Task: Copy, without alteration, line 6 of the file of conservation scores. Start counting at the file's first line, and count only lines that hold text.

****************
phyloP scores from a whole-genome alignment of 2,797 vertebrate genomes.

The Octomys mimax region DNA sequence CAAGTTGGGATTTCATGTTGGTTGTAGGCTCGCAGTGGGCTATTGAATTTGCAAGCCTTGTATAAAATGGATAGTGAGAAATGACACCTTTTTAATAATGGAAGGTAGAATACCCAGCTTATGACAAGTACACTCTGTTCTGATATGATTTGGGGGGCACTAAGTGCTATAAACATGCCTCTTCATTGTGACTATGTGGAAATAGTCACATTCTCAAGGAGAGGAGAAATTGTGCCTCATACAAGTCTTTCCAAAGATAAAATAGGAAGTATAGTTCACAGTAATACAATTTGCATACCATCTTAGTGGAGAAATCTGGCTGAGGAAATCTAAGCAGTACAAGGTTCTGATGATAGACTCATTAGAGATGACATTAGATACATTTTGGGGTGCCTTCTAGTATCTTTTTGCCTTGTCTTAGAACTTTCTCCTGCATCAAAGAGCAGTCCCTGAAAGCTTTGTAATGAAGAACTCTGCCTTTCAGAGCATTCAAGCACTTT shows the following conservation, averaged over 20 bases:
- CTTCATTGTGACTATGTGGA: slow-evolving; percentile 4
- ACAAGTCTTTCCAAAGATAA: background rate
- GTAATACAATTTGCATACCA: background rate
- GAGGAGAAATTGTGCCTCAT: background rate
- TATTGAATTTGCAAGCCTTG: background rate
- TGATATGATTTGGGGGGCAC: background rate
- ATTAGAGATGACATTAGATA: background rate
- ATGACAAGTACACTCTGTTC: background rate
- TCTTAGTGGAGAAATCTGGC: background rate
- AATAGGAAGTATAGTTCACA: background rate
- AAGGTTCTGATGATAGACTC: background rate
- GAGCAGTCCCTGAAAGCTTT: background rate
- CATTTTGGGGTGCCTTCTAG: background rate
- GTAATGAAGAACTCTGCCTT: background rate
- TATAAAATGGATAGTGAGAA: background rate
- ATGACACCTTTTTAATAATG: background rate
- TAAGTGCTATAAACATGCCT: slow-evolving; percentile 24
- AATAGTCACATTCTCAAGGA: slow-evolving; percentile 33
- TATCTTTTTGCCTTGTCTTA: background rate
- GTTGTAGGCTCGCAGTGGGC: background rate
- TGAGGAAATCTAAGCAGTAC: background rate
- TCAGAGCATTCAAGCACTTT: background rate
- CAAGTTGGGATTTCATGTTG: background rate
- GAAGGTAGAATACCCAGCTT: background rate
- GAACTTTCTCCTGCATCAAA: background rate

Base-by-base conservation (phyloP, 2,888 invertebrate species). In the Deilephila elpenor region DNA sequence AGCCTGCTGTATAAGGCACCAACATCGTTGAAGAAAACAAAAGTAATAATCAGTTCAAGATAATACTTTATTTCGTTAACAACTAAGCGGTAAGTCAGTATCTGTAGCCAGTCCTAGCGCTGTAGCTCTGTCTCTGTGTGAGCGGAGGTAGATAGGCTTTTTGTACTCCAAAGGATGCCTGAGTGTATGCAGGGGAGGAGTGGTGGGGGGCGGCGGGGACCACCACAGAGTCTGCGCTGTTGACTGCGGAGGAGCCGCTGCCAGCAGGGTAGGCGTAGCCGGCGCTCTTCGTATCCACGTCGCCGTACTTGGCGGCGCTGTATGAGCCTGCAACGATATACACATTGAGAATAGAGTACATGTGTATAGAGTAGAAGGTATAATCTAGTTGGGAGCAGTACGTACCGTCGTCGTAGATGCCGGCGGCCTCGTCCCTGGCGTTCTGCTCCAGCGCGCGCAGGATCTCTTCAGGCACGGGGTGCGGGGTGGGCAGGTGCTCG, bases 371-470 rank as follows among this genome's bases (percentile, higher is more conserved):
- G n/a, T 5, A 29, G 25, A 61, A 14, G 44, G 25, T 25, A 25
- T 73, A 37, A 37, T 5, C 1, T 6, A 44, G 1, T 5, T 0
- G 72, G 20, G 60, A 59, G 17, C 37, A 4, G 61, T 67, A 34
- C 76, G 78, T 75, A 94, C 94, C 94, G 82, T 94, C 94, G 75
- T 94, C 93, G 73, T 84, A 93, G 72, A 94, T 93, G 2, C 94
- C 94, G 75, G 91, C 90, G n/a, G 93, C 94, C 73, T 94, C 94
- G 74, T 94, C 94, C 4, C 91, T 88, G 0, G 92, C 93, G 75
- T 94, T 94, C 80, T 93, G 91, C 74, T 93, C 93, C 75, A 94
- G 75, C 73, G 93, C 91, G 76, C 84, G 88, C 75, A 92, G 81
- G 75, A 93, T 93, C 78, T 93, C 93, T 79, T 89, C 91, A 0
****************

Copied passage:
- GAGGAGAAATTGTGCCTCAT: background rate